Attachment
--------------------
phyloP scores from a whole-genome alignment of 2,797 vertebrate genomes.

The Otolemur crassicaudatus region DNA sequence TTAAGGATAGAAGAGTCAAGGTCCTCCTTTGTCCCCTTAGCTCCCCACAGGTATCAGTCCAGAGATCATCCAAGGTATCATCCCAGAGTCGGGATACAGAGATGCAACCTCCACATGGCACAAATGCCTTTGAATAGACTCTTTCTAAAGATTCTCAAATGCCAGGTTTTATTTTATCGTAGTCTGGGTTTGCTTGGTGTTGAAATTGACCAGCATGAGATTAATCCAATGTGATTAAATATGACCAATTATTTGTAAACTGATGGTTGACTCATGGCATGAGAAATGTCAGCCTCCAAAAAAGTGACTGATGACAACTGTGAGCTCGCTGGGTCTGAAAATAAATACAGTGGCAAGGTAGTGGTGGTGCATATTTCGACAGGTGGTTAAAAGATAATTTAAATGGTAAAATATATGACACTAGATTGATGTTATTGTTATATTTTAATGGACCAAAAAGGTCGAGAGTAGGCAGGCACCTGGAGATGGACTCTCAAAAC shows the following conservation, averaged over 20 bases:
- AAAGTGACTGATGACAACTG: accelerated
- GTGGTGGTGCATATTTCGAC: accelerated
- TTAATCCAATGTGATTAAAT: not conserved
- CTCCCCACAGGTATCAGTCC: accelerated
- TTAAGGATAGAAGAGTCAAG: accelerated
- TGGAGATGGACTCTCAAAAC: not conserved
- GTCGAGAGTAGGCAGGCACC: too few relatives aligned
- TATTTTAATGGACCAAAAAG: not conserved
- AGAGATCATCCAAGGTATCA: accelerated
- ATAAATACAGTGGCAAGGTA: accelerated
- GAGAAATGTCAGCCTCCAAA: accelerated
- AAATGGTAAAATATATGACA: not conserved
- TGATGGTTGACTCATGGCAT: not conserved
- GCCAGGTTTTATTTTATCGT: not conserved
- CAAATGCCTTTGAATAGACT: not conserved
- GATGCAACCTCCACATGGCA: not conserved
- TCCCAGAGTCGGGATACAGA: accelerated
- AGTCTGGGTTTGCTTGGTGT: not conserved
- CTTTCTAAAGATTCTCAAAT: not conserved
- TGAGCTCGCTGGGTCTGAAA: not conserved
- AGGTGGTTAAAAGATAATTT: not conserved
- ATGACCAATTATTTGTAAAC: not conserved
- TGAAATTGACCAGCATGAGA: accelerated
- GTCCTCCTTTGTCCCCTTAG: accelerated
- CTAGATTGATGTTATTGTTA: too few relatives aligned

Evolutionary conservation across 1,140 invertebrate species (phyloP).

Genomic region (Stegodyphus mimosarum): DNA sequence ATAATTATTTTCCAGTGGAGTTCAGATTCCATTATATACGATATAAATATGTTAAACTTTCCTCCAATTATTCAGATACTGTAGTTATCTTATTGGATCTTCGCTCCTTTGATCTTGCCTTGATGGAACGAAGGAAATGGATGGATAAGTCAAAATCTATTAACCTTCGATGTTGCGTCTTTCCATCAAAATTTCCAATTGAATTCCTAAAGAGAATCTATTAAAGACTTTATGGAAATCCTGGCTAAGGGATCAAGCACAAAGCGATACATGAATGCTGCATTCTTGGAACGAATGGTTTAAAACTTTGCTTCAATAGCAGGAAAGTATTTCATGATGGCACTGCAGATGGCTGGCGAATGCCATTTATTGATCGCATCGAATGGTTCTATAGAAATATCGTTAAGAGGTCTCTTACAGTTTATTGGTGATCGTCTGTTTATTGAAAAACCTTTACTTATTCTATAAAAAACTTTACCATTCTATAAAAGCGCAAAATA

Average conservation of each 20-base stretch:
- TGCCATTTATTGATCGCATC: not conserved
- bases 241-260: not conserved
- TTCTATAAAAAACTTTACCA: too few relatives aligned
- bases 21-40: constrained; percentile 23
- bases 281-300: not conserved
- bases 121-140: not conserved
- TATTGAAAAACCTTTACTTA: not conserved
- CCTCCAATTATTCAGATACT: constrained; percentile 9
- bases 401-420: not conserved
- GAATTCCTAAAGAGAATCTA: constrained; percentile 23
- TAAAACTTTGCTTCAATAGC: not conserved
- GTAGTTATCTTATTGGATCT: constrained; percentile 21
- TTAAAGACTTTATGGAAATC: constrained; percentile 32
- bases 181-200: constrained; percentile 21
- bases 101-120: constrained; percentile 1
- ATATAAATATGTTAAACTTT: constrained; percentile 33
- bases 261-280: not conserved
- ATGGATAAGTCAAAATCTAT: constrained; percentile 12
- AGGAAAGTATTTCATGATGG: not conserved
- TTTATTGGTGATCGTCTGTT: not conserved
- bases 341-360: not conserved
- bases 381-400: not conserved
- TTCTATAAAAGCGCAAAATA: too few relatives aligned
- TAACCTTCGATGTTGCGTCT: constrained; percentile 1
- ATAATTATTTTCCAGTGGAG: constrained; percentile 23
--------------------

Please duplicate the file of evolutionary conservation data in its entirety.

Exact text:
phyloP scores from a whole-genome alignment of 2,797 vertebrate genomes.

The Otolemur crassicaudatus region DNA sequence TTAAGGATAGAAGAGTCAAGGTCCTCCTTTGTCCCCTTAGCTCCCCACAGGTATCAGTCCAGAGATCATCCAAGGTATCATCCCAGAGTCGGGATACAGAGATGCAACCTCCACATGGCACAAATGCCTTTGAATAGACTCTTTCTAAAGATTCTCAAATGCCAGGTTTTATTTTATCGTAGTCTGGGTTTGCTTGGTGTTGAAATTGACCAGCATGAGATTAATCCAATGTGATTAAATATGACCAATTATTTGTAAACTGATGGTTGACTCATGGCATGAGAAATGTCAGCCTCCAAAAAAGTGACTGATGACAACTGTGAGCTCGCTGGGTCTGAAAATAAATACAGTGGCAAGGTAGTGGTGGTGCATATTTCGACAGGTGGTTAAAAGATAATTTAAATGGTAAAATATATGACACTAGATTGATGTTATTGTTATATTTTAATGGACCAAAAAGGTCGAGAGTAGGCAGGCACCTGGAGATGGACTCTCAAAAC shows the following conservation, averaged over 20 bases:
- AAAGTGACTGATGACAACTG: accelerated
- GTGGTGGTGCATATTTCGAC: accelerated
- TTAATCCAATGTGATTAAAT: not conserved
- CTCCCCACAGGTATCAGTCC: accelerated
- TTAAGGATAGAAGAGTCAAG: accelerated
- TGGAGATGGACTCTCAAAAC: not conserved
- GTCGAGAGTAGGCAGGCACC: too few relatives aligned
- TATTTTAATGGACCAAAAAG: not conserved
- AGAGATCATCCAAGGTATCA: accelerated
- ATAAATACAGTGGCAAGGTA: accelerated
- GAGAAATGTCAGCCTCCAAA: accelerated
- AAATGGTAAAATATATGACA: not conserved
- TGATGGTTGACTCATGGCAT: not conserved
- GCCAGGTTTTATTTTATCGT: not conserved
- CAAATGCCTTTGAATAGACT: not conserved
- GATGCAACCTCCACATGGCA: not conserved
- TCCCAGAGTCGGGATACAGA: accelerated
- AGTCTGGGTTTGCTTGGTGT: not conserved
- CTTTCTAAAGATTCTCAAAT: not conserved
- TGAGCTCGCTGGGTCTGAAA: not conserved
- AGGTGGTTAAAAGATAATTT: not conserved
- ATGACCAATTATTTGTAAAC: not conserved
- TGAAATTGACCAGCATGAGA: accelerated
- GTCCTCCTTTGTCCCCTTAG: accelerated
- CTAGATTGATGTTATTGTTA: too few relatives aligned

Evolutionary conservation across 1,140 invertebrate species (phyloP).

Genomic region (Stegodyphus mimosarum): DNA sequence ATAATTATTTTCCAGTGGAGTTCAGATTCCATTATATACGATATAAATATGTTAAACTTTCCTCCAATTATTCAGATACTGTAGTTATCTTATTGGATCTTCGCTCCTTTGATCTTGCCTTGATGGAACGAAGGAAATGGATGGATAAGTCAAAATCTATTAACCTTCGATGTTGCGTCTTTCCATCAAAATTTCCAATTGAATTCCTAAAGAGAATCTATTAAAGACTTTATGGAAATCCTGGCTAAGGGATCAAGCACAAAGCGATACATGAATGCTGCATTCTTGGAACGAATGGTTTAAAACTTTGCTTCAATAGCAGGAAAGTATTTCATGATGGCACTGCAGATGGCTGGCGAATGCCATTTATTGATCGCATCGAATGGTTCTATAGAAATATCGTTAAGAGGTCTCTTACAGTTTATTGGTGATCGTCTGTTTATTGAAAAACCTTTACTTATTCTATAAAAAACTTTACCATTCTATAAAAGCGCAAAATA

Average conservation of each 20-base stretch:
- TGCCATTTATTGATCGCATC: not conserved
- bases 241-260: not conserved
- TTCTATAAAAAACTTTACCA: too few relatives aligned
- bases 21-40: constrained; percentile 23
- bases 281-300: not conserved
- bases 121-140: not conserved
- TATTGAAAAACCTTTACTTA: not conserved
- CCTCCAATTATTCAGATACT: constrained; percentile 9
- bases 401-420: not conserved
- GAATTCCTAAAGAGAATCTA: constrained; percentile 23
- TAAAACTTTGCTTCAATAGC: not conserved
- GTAGTTATCTTATTGGATCT: constrained; percentile 21
- TTAAAGACTTTATGGAAATC: constrained; percentile 32
- bases 181-200: constrained; percentile 21
- bases 101-120: constrained; percentile 1
- ATATAAATATGTTAAACTTT: constrained; percentile 33
- bases 261-280: not conserved
- ATGGATAAGTCAAAATCTAT: constrained; percentile 12
- AGGAAAGTATTTCATGATGG: not conserved
- TTTATTGGTGATCGTCTGTT: not conserved
- bases 341-360: not conserved
- bases 381-400: not conserved
- TTCTATAAAAGCGCAAAATA: too few relatives aligned
- TAACCTTCGATGTTGCGTCT: constrained; percentile 1
- ATAATTATTTTCCAGTGGAG: constrained; percentile 23